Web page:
[ExI] Reason for religions, was riots
painlord2k at libero.it
Mon Oct 1 21:48:55 UTC 2012
Il 29/09/2012 06:03, Keith Henson ha scritto:
> On Fri, Sep 28, 2012 at 12:41 PM, Mirco Romanato <painlord2k at libero.it> wrote:
>> My take is religions are useful to bind people together and allow much
>> more cooperation.
> Yes. particularly getting the warrior of a hunter gatherer tribe to
> kill the neighbors because trying that is better for genes in a
> situation where half the tribe would otherwise stave.
This is a mind experiment and I agree to the conclusions, but it have
some implicit conditions in it making it worthy. For example, the
implicit condition is "there is no way for the weakest group to leave
for greener pastures". Another condition is "one group is totally
genetically unrelated with the other". Another condition is "there are
no other threat to them able to overcome them after they weaken
themselves with a war".
The last is more interesting. Hunter-gaters (mainly in Africa) have
lived in caves used also by hyena. At a time or another, hyenas were
able to take over the cave from humans or humans from the hyenas.
Finding show that many humans ended as hyenas snacks in these take-overs.
So, the hunter-gaters switch you talk about is problematic, because if
it switched at the wrong time it would have caused the extinction of
both parties. The winning side could be too weak to be able to defend
itself from hyenas, lions or other humans.
The preferred solutions for hunter-gaters groups in conflict for
resources was emigration to another place.
Another solution was, like in Viking Times, setting war parties to raid
and sack some place far away, so a retaliation was improbable. Or hire
themselves to another stronger group in exchange of resources (like
Harald Hardrada did with the Bizantine before becoming King).
>> It is like standardization of behaviors. If I belong
>> to a community with a definite set of officially shared memes I'm able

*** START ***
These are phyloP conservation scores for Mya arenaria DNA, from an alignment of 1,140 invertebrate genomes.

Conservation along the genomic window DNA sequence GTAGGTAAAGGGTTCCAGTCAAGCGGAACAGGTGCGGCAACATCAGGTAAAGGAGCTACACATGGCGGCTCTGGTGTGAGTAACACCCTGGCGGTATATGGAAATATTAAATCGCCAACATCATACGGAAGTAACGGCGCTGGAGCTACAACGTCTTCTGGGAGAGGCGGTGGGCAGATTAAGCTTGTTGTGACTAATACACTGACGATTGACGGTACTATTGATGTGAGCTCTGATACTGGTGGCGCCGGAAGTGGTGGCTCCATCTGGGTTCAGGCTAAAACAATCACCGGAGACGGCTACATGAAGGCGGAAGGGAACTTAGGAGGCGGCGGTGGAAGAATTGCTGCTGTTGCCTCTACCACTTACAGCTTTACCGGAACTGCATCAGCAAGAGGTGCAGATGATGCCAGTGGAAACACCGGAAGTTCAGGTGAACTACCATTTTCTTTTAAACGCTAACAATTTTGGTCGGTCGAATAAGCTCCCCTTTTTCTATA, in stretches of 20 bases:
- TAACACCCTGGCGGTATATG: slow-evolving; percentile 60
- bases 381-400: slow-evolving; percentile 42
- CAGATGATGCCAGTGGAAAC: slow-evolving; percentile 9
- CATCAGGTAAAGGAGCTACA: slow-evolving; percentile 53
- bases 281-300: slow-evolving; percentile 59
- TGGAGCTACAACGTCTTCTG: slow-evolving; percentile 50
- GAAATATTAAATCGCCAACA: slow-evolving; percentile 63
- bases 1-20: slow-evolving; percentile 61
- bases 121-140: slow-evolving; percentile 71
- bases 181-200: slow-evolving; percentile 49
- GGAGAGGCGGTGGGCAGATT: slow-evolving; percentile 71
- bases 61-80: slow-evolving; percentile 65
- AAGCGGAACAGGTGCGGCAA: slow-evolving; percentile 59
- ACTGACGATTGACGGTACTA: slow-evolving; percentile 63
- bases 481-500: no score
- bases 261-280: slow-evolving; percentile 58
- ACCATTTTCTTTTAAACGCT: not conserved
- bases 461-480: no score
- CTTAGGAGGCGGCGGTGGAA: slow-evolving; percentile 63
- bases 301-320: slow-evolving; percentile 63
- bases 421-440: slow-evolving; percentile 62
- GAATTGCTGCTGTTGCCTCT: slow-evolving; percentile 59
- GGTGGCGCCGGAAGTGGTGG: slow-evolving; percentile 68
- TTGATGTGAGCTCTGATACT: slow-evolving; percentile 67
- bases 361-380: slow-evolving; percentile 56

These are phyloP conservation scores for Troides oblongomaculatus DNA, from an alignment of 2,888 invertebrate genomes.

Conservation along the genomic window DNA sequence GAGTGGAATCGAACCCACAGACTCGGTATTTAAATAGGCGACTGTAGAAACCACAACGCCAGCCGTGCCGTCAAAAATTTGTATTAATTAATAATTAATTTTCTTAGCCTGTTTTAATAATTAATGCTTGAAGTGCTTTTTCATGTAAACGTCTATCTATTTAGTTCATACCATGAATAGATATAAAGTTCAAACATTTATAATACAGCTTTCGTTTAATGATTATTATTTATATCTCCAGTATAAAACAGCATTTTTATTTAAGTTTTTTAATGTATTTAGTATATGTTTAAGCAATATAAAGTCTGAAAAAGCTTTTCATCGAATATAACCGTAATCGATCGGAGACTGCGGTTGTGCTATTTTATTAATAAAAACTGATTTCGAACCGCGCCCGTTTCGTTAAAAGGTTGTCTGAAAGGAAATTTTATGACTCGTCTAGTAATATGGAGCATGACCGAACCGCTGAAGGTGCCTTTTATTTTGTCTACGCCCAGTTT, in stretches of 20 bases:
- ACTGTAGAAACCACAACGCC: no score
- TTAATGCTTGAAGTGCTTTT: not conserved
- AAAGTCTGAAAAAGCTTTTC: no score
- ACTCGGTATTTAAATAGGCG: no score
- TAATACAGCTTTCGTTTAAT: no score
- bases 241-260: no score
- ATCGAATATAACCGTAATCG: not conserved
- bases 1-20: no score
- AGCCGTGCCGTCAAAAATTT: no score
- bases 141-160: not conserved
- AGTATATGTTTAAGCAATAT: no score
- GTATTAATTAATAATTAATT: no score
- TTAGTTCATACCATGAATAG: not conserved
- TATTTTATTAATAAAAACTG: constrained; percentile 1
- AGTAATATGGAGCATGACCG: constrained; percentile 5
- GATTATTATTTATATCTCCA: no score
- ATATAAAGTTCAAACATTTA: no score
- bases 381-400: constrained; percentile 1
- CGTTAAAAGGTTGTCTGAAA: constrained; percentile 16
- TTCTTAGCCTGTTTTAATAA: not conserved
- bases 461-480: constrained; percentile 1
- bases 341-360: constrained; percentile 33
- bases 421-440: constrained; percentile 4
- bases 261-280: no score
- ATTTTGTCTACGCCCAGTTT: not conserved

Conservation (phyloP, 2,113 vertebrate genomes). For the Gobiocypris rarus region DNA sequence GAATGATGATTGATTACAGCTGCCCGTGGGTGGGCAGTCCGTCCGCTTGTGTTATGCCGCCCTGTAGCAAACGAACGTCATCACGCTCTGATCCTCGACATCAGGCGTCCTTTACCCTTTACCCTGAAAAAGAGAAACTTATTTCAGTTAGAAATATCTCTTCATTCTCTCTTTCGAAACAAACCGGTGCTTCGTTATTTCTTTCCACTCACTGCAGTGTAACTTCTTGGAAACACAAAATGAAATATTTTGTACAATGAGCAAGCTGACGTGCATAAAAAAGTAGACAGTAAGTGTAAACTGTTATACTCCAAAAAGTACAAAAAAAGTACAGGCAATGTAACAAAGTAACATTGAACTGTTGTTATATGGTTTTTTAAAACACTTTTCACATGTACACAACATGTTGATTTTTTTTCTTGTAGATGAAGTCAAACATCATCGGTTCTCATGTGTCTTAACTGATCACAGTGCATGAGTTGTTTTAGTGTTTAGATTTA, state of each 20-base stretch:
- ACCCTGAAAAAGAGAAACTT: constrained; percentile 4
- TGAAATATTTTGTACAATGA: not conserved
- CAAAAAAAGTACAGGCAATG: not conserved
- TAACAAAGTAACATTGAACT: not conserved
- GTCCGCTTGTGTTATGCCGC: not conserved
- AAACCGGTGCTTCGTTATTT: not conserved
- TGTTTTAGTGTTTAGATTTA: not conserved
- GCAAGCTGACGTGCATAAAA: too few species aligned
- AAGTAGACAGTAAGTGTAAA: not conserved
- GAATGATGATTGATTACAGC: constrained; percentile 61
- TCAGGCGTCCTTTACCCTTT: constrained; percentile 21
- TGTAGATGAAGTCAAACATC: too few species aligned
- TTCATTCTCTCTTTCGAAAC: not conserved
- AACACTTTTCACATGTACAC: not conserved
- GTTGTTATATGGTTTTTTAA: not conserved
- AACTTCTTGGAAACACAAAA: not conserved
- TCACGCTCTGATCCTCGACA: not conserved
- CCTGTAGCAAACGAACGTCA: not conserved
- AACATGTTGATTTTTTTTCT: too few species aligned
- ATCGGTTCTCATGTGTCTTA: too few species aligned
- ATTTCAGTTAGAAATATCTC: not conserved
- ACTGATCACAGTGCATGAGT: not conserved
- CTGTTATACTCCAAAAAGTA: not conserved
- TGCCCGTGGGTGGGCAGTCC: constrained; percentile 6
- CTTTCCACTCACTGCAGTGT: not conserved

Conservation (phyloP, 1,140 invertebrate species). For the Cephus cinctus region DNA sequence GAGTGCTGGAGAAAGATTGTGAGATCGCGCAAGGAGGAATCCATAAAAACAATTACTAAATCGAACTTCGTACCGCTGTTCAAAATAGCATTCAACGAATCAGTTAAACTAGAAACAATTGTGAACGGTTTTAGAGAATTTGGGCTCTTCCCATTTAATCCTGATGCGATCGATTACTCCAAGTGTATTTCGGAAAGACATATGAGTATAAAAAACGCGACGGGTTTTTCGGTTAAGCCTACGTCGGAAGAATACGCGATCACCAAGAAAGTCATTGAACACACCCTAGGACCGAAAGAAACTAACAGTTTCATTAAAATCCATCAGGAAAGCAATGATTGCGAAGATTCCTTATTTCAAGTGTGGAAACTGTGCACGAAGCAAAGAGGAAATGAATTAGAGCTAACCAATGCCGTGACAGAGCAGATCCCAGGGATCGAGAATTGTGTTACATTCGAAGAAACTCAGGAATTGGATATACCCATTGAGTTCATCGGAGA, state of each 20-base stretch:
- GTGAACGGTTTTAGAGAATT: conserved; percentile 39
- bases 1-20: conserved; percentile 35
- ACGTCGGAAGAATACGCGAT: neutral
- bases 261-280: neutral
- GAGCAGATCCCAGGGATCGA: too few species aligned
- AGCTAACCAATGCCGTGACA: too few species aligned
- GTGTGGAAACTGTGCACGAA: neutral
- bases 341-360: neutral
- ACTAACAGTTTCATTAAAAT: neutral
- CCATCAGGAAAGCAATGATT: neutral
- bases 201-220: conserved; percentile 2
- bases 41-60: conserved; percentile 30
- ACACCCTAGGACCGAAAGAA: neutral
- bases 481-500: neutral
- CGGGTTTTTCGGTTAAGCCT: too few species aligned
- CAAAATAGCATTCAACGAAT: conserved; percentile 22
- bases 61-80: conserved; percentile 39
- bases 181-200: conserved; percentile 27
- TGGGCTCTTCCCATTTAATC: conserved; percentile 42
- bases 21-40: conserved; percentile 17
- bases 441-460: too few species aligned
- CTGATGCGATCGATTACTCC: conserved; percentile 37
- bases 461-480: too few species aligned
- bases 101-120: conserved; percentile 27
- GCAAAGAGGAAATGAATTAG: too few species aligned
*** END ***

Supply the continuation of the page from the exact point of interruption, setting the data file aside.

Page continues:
>> to plan my activities with a larger degree of safety.
> Indeed. Attacking in a group has a much better chance of working.
This is true.
But war are useful only if you can take someone wealth and it must be
produced before the war. So, cooperation is developed before the war,
not during or because of war.
Gambetta wrote extensively about trust and cooperation and a main
concept is trust arise from many small interactions and grow allowing
bigger interactions where more is at stake.
People cooperate in war as they cooperate before the war, war will not
make people more able to cooperate.
Or, like military trainers put it: "You will fight like you train"
>> Different standards/religions could coexist, if they share some subset
>> of fundamental memes allowing them to coexist.
> Happens all the time. Zones of mixed religions such as Jews and
> Christians have peacefully existed for a long time. Then you get into
> bad economic conditions such as happened when Hitler came to power.
The problem is Nazis was not Christians. They were atheists and
socialists. They simply scapegoated "Jews" to seize their wealth and
redistribute it to their supporters. They were/are anti-capitalists and
attacked the group more practically capitalist of all and easier to
separate from the others.